My acquaintance with Dr. T.D. Singh is not older than five years or so, once a year on the average. The scantiness of this acquaintance is, however, contrasted by a certain fullness of realization, on my part, of the greatness of this person. This, of course, is not the greatness of a celebrity, or of an International Guru. It is a greatness that does not exude charismatic visibility. Rather, his is a greatness to be felt by a perceptive observer, who can pierce through the veil of his simplicity, humility and forthrightness. When so viewed, Dr. Singh appears to be a soul that dedicates itself towards the attainment of lasting peace for every other soul. Both for social harmony and individual happiness, he attempts to work out appropriate measures of intellectual and devotional nature. Indeed, this is his spiritual mission, and spirituality is the central dynamism of his life.

Dr. Singh’s spirituality is occupationally tied up with “Krishna Consciousness”, a traditional Hindu metaphysical world-view that charts a spiritual journey for the liberation of humanity from cosmic ignorance (avidya). This occupational involvement is at once devotional and reflective, and the reflective dimension is represented by Dr. Singh’s engagement in the intellectual activities organized by the Bhaktivedanta Institute. Through this institute he is constantly involved in organizing symposiums and conferences on the theme of the relation between science and religion.

Consciousness is the topic on which the enterprise of unifying science and religion, materiality and spirituality, revolves. Himself trained as a chemical scientist, Dr. Singh tends to look for a common core of consciousness that ultimately would prove the ultimate unity of the innermost secret of nature and the innermost reality of personal being. I find this effort of Dr. Singh most laudable, and on this plane he seems to have already achieved a great deal in bringing the great minds of science and spirituality together for continuing dialogue and towards an integral vision. I suspect that Dr. Singh considers this sort of an integral world-view to be the underlying essence of Krishna Consciousness.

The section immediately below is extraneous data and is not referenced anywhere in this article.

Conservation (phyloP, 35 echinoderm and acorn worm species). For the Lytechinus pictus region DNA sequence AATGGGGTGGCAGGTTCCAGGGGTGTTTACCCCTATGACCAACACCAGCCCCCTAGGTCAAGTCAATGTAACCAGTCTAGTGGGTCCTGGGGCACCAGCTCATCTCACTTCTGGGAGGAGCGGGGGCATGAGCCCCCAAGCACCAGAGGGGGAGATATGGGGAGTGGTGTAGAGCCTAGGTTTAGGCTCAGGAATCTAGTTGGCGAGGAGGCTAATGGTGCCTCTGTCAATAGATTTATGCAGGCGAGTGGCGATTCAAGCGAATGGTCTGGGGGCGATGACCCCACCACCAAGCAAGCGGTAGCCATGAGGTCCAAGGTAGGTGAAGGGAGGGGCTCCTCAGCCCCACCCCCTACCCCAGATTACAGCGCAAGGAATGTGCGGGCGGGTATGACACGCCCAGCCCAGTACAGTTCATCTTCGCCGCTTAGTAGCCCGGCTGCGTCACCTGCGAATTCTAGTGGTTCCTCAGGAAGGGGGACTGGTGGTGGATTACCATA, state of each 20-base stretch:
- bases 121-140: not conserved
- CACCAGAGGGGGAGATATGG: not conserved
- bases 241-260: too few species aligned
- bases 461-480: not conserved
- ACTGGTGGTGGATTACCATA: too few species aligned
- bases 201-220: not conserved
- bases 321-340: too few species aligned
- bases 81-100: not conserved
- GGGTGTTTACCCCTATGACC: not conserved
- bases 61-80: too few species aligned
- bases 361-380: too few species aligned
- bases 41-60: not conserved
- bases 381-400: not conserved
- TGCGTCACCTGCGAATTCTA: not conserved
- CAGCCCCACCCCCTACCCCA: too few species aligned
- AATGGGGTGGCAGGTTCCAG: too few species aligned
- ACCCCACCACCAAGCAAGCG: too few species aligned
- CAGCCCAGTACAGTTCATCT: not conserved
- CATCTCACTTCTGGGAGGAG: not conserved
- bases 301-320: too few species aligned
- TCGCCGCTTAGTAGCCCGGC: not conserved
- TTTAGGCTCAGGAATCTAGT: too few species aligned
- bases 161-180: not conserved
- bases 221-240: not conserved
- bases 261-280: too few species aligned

Apart from his occupational involvement in the global mission of unifying science and religion, Dr. Singh is also animated by a passionate concern for the cultivation of culture, popular as well as classical. Born and brought up in the rich cultural climate of Manipur in north-east India, he cherishes that cultural heritage and finds it meaningful to provide his leadership in bringing the best specimens of Manipuri art – dance, drama, music and martial art – to international exposure. Unlike other gurus of spirituality, the culturally animated personality of Dr. Singh constitutes a unique aspect of this man.

One of the finest aspects of the personality of Dr. Singh is that he does not give the impression of being spiritually aloof from the common person. Rather, one feels spiritually akin to him as soon as one faces him. The soft smile that he always wears on his face, and gently expresses through his eyes, strikes me as a wonderful symbol of the kind of stable contentment that genuine spirituality promises.

Professor Bijoy Boruah
Professor of Philosophy, Department of Humanities and Social Sciences, Indian Institute of Technology, Kanpur


It is my privilege to pen a few lines in honor of Bhaktisvarupa Damodara Maharaja (Dr. T.D. Singh). I have had intimate academic interaction with him for over fifteen years since the ‘First World Congress for the Synthesis of Science and Religion,’ held in Bombay, in January 1986. I am amazed to see the Bhaktivedanta Institute, the wonderful international institute he is directing under the order of his spiritual master, A.C. Bhaktivedanta Swami Srila Prabhupada, active in Asia, America and Europe and undertaking a true symbiosis between science and technology on one hand and humanities on the other.

I’ll always remember his incisive tantalizing exposition on a central problem of philosophy “who am I, where do I come from and where shall I go”, a nagging problem which has confronted every doctor who has studied ‘near-death experiences’ and ‘clinical death’ in the operation theatre. Over the years I have come fascinated by the Herculean task to which he has dedicated himself: the establishment of an University for studying the source of Vedic culture and civilization, the University of Bhagavata Culture. On this auspicious occasion of Bhaktisvarupa Damodara Maharaja’s 65th birth year celebration, I wish him many more years of ennobling life as a friend, philosopher and guide to the community of scholars at large.

Dr. P.K. Roy
Chief Medical Officer, Govt. of India Organization
Visiting Faculty, University of Sussex, U.K.


“Turn the whole building into the
Bhaktivedanta Institute!”

Srila Prabhupada

lotus flower